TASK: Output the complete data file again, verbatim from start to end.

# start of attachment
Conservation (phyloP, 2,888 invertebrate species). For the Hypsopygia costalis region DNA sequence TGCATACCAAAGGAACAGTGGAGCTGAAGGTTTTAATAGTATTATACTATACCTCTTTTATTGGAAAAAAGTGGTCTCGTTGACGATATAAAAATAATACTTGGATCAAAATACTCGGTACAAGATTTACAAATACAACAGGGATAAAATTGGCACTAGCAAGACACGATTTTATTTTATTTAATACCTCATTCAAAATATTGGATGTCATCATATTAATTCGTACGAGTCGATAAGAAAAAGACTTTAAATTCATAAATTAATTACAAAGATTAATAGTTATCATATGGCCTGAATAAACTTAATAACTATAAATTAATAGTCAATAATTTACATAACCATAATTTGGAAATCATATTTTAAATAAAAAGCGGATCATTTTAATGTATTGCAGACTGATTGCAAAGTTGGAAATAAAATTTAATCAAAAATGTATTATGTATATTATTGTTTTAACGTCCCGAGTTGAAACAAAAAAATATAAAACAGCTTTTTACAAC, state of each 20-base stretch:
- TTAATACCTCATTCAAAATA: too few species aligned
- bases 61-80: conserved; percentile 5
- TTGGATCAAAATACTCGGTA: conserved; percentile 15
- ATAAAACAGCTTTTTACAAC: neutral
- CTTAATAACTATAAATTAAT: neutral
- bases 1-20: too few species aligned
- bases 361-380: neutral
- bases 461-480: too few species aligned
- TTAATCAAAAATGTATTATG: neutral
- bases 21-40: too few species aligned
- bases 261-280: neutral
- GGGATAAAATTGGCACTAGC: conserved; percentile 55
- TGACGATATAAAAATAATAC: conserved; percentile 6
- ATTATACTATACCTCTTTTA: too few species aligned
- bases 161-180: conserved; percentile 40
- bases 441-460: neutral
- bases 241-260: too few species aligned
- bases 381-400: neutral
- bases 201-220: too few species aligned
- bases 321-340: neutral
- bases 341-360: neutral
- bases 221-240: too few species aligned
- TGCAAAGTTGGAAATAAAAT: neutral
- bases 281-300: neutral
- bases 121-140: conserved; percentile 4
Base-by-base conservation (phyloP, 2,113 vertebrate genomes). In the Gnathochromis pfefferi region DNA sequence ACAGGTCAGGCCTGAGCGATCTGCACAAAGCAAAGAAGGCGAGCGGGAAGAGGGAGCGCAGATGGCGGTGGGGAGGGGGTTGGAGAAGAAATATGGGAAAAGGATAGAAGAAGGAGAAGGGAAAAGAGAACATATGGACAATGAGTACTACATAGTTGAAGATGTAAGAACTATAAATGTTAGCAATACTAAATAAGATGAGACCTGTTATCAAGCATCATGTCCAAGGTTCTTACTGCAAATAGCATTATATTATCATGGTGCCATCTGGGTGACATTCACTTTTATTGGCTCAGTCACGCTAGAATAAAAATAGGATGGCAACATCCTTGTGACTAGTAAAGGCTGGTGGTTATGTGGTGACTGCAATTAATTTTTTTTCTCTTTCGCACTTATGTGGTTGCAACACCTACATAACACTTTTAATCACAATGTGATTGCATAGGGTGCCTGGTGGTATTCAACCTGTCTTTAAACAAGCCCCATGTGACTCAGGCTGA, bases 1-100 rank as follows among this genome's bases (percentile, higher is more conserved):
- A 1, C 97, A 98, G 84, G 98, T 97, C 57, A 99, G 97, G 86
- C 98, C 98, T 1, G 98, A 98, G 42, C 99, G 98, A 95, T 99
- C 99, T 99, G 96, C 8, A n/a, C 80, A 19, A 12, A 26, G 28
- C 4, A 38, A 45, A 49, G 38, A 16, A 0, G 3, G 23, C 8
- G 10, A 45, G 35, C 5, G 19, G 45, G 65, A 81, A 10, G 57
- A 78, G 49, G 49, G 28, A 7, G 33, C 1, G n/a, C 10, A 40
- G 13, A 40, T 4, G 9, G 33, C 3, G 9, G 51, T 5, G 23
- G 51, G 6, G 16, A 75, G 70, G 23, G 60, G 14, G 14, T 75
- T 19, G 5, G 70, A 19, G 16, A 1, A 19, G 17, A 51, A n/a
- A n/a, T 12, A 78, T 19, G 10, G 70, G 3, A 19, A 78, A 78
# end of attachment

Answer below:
Conservation (phyloP, 2,888 invertebrate species). For the Hypsopygia costalis region DNA sequence TGCATACCAAAGGAACAGTGGAGCTGAAGGTTTTAATAGTATTATACTATACCTCTTTTATTGGAAAAAAGTGGTCTCGTTGACGATATAAAAATAATACTTGGATCAAAATACTCGGTACAAGATTTACAAATACAACAGGGATAAAATTGGCACTAGCAAGACACGATTTTATTTTATTTAATACCTCATTCAAAATATTGGATGTCATCATATTAATTCGTACGAGTCGATAAGAAAAAGACTTTAAATTCATAAATTAATTACAAAGATTAATAGTTATCATATGGCCTGAATAAACTTAATAACTATAAATTAATAGTCAATAATTTACATAACCATAATTTGGAAATCATATTTTAAATAAAAAGCGGATCATTTTAATGTATTGCAGACTGATTGCAAAGTTGGAAATAAAATTTAATCAAAAATGTATTATGTATATTATTGTTTTAACGTCCCGAGTTGAAACAAAAAAATATAAAACAGCTTTTTACAAC, state of each 20-base stretch:
- TTAATACCTCATTCAAAATA: too few species aligned
- bases 61-80: conserved; percentile 5
- TTGGATCAAAATACTCGGTA: conserved; percentile 15
- ATAAAACAGCTTTTTACAAC: neutral
- CTTAATAACTATAAATTAAT: neutral
- bases 1-20: too few species aligned
- bases 361-380: neutral
- bases 461-480: too few species aligned
- TTAATCAAAAATGTATTATG: neutral
- bases 21-40: too few species aligned
- bases 261-280: neutral
- GGGATAAAATTGGCACTAGC: conserved; percentile 55
- TGACGATATAAAAATAATAC: conserved; percentile 6
- ATTATACTATACCTCTTTTA: too few species aligned
- bases 161-180: conserved; percentile 40
- bases 441-460: neutral
- bases 241-260: too few species aligned
- bases 381-400: neutral
- bases 201-220: too few species aligned
- bases 321-340: neutral
- bases 341-360: neutral
- bases 221-240: too few species aligned
- TGCAAAGTTGGAAATAAAAT: neutral
- bases 281-300: neutral
- bases 121-140: conserved; percentile 4
Base-by-base conservation (phyloP, 2,113 vertebrate genomes). In the Gnathochromis pfefferi region DNA sequence ACAGGTCAGGCCTGAGCGATCTGCACAAAGCAAAGAAGGCGAGCGGGAAGAGGGAGCGCAGATGGCGGTGGGGAGGGGGTTGGAGAAGAAATATGGGAAAAGGATAGAAGAAGGAGAAGGGAAAAGAGAACATATGGACAATGAGTACTACATAGTTGAAGATGTAAGAACTATAAATGTTAGCAATACTAAATAAGATGAGACCTGTTATCAAGCATCATGTCCAAGGTTCTTACTGCAAATAGCATTATATTATCATGGTGCCATCTGGGTGACATTCACTTTTATTGGCTCAGTCACGCTAGAATAAAAATAGGATGGCAACATCCTTGTGACTAGTAAAGGCTGGTGGTTATGTGGTGACTGCAATTAATTTTTTTTCTCTTTCGCACTTATGTGGTTGCAACACCTACATAACACTTTTAATCACAATGTGATTGCATAGGGTGCCTGGTGGTATTCAACCTGTCTTTAAACAAGCCCCATGTGACTCAGGCTGA, bases 1-100 rank as follows among this genome's bases (percentile, higher is more conserved):
- A 1, C 97, A 98, G 84, G 98, T 97, C 57, A 99, G 97, G 86
- C 98, C 98, T 1, G 98, A 98, G 42, C 99, G 98, A 95, T 99
- C 99, T 99, G 96, C 8, A n/a, C 80, A 19, A 12, A 26, G 28
- C 4, A 38, A 45, A 49, G 38, A 16, A 0, G 3, G 23, C 8
- G 10, A 45, G 35, C 5, G 19, G 45, G 65, A 81, A 10, G 57
- A 78, G 49, G 49, G 28, A 7, G 33, C 1, G n/a, C 10, A 40
- G 13, A 40, T 4, G 9, G 33, C 3, G 9, G 51, T 5, G 23
- G 51, G 6, G 16, A 75, G 70, G 23, G 60, G 14, G 14, T 75
- T 19, G 5, G 70, A 19, G 16, A 1, A 19, G 17, A 51, A n/a
- A n/a, T 12, A 78, T 19, G 10, G 70, G 3, A 19, A 78, A 78